Sunday, February 19, 2012

Map it Out

Starting from childhood, I've been fascinated by maps.  I often picked the most obscure or remote places and wondered what it would take to travel there and what would I do once I arrive.   Whether its National Geographic or the Rand McNally Road atlas, you can always plant your imagination on some part of the map.  Maps have evolved from ancient works of art owned by Kings and considered state secrets to the digital age where GPS navigation makes paper versions obsolete.  Here's some of what I've collected on maps:

1.  New Worlds: Maps from the Age of Discovery, Ashley and Miles Baynton-Williams (year?).  Beautifully illustrated reproductions displayed in chronological order.  Over 120 maps shows the evolution of European history through maps.  Bought new.  

2.  Men Who Changed the Map: Vol. I: AD 400-1914, Erick Berry and Herbert Best (1967).  The book flap this is a book to give basic background to for young readers.  By today's standards, it would be impressive for old readers to understand.  Chapters on some of histories great conquerors: Attila the Hun, Mohammad, Charlemagne, all the way to Napoleon.  Book is illustrated with photographs and large scale maps.  Book plate with a unicorn and a rainbow showing Emily Majer as past owner and likely a young reader.  Bought used at Raven Books in Amherst, MA. 

3.  Maps and Map-Makers, 4th ed., R.V. Tooley (1970).  Color prints with detailed history of cartography.  Over 200 maps with extensive history on development of cartography.  Targeted to scholars.  Bought used in Amherst, MA used bookstore.

4.  Antique Maps: A Collector's Guide, Carol-Moreland and David Bannister (1989).  Beautiful illustrations to look at even if you're not a collector.  Came with wife.

 5.  Atlas of the Year 1000, John Man (1999).  A collection of maps showing the world of 1000 from the standpoint of Europe, Islam, China and Japan.  A great show of contrasts.  Beautiful illustrations showing movements and migrations.  Bought new.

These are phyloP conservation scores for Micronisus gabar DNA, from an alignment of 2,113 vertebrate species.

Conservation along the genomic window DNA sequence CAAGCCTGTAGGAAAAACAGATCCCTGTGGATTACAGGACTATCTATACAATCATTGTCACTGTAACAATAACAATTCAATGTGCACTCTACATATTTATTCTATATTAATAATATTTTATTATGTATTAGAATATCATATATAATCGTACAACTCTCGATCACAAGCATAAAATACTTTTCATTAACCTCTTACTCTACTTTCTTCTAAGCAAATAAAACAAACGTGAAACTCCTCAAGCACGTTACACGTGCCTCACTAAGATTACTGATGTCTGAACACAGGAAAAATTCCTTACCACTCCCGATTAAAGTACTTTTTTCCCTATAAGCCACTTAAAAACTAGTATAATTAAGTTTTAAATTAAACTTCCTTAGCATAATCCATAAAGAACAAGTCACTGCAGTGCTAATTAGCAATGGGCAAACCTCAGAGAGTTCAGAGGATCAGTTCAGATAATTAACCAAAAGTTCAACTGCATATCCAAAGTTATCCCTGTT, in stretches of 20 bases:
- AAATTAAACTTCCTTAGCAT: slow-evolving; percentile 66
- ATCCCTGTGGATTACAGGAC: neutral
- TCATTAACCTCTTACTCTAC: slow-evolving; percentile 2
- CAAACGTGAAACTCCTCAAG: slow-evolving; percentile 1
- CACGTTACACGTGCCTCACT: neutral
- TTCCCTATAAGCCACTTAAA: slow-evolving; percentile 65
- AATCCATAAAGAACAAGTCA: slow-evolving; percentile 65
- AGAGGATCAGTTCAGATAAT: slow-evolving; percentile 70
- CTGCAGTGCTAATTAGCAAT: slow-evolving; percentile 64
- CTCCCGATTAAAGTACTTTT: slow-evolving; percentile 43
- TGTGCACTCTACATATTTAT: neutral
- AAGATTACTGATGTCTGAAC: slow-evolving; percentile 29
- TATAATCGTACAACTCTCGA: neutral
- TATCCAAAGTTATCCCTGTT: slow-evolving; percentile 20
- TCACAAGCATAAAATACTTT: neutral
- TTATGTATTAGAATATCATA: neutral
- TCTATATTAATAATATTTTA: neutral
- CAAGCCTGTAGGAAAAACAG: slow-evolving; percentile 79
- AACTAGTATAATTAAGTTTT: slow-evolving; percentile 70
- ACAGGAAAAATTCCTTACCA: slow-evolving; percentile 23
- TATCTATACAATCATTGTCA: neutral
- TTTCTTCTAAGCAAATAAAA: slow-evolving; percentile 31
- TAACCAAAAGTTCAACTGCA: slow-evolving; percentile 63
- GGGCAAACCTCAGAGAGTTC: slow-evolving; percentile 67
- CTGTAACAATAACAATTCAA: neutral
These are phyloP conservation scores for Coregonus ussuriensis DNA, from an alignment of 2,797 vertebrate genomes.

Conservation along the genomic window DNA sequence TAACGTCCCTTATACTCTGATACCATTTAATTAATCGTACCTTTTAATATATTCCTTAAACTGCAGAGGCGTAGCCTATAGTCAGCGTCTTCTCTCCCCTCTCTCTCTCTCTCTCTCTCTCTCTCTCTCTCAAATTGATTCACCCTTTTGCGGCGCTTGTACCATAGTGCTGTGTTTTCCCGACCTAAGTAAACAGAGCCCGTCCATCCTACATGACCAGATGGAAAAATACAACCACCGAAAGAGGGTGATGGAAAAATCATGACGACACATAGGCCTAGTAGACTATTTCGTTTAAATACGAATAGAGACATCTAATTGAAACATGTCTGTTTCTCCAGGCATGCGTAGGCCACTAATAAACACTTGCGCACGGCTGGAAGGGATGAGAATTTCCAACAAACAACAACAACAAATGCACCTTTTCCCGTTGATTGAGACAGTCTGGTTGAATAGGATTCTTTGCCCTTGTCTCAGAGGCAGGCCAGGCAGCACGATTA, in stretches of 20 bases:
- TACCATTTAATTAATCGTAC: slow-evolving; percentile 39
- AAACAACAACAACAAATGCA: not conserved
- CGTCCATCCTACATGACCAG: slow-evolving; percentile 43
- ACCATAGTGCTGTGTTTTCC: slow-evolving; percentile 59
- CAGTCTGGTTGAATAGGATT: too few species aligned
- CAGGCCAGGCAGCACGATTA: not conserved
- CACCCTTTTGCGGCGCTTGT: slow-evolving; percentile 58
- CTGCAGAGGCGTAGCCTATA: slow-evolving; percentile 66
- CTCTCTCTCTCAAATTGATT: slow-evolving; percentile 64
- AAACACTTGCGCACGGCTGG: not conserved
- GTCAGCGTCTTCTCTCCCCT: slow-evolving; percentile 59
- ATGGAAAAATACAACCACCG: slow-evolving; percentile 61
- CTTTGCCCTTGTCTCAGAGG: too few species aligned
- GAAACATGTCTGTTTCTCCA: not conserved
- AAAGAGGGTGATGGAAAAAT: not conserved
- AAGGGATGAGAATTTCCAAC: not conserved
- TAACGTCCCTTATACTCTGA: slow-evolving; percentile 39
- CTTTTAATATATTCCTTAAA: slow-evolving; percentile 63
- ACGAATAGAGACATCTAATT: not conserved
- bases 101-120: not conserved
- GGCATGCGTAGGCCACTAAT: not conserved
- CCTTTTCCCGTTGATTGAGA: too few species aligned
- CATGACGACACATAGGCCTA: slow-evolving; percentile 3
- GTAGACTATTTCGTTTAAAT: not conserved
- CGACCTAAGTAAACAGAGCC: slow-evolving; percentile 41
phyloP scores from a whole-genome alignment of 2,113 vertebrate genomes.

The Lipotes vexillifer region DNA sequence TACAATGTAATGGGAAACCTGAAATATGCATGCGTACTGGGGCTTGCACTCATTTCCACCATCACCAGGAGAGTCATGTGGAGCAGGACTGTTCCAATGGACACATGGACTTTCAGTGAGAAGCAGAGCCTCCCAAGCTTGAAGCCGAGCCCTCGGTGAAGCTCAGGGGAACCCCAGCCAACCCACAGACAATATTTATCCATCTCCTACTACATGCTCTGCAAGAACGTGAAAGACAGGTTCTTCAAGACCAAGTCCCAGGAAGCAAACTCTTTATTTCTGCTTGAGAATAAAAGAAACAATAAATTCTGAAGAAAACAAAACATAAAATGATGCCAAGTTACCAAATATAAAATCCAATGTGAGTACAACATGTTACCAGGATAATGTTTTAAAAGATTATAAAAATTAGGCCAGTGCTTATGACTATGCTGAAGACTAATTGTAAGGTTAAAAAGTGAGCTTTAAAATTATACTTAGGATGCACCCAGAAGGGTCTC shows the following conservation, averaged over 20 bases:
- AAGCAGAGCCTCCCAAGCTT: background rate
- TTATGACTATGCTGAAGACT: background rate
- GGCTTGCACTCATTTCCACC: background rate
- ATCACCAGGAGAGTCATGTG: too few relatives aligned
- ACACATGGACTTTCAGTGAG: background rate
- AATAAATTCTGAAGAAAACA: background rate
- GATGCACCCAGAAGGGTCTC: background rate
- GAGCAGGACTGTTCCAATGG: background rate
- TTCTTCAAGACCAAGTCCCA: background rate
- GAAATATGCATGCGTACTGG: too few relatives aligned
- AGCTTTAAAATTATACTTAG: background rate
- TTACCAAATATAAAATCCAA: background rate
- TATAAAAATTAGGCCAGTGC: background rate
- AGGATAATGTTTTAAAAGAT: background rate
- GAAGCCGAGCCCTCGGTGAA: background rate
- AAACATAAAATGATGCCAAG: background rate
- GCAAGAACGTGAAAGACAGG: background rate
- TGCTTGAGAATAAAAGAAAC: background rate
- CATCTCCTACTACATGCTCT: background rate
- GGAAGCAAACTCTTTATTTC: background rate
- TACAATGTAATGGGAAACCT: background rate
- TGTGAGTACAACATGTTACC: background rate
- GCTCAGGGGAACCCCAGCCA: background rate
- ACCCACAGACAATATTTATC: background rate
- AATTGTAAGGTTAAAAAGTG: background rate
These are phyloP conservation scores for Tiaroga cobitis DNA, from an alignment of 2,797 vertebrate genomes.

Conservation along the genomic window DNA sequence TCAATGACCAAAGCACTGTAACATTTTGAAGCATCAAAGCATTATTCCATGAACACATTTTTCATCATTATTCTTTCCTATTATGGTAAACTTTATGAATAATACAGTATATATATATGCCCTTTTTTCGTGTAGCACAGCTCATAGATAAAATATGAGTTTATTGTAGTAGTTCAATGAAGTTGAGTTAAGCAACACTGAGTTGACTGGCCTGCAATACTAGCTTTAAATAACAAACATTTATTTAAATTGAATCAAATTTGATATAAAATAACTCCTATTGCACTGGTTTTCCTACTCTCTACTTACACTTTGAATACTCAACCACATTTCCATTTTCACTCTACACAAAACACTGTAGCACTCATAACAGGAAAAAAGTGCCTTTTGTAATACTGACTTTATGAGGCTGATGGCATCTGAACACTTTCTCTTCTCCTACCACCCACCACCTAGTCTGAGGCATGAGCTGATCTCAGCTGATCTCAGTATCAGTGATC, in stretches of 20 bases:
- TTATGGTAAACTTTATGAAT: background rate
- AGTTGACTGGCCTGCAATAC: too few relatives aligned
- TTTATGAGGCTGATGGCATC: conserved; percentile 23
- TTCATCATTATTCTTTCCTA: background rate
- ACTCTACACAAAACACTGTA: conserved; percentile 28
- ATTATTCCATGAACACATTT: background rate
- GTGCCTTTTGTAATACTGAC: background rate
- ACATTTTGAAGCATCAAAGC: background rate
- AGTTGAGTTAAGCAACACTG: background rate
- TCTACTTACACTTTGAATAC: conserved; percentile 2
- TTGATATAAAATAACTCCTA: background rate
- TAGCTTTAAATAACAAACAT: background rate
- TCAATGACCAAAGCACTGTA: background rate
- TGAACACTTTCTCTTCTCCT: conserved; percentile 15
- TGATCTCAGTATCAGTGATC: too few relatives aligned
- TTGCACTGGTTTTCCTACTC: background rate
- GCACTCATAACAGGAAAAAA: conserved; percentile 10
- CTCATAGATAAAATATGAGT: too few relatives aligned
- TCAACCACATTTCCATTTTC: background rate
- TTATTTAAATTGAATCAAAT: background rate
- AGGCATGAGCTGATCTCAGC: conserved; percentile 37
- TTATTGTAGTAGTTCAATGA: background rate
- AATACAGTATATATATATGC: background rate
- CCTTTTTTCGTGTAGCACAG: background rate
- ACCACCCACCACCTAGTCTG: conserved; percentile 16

6.  The Geography Behind History: How Physical Environment Affects Historical Events, W. Gordon East (1999).  Reissued from 1965.  A short study of how geography influences the placement of routes and towns told by an English professor of geography.  Bought new.

Sunday, February 5, 2012

The Way West

Lewis and Clark opened the American way west.   They inspired our romance with traveling west.  Over two hundred years later, Americans have created a ritual of road trips west.  

1.  The Journals of Lewis and Clark, edited by Bernard DeVoto (1953).    The title says it all.  From St. Louis to the Pacific and back.  Edited by the great western historian DeVoto.  Bought used but can't remember where. 

2.  Lewis and Clark: Historic Places Associated with the Transcontinental Exploration, edited by Robert Ferris (1975).   A modern retracing compiled by the National Park Service.  Complete with black and white pictures, maps, and paintings.  Bought used somewhere. 

 3.  Undaunted Courage: Merriwether Lewis, Thomas Jefferson, and the Opening of the American West, Stephen E. Ambrose (1996).    Best seller that provides the full text of the adventure from beginning to the end of of their days.  Bought used somewhere.

4.  Out West: A Journey Through Lewis and Clark's America, Dayton Duncan (1987).  Duncan follows in the footsteps of Lewis and Clark meeting new characters along the way.  Bought used. 

5.  First Across the Continent: Sire Alexander Mackenzie, Barry Gough (1997).   Before Lewis and Clark, Sir Alexander Mackenzie crossed Canada to the Pacific in search of the northwest passage.  Includes pictures and drawings.  Bought used somewhere.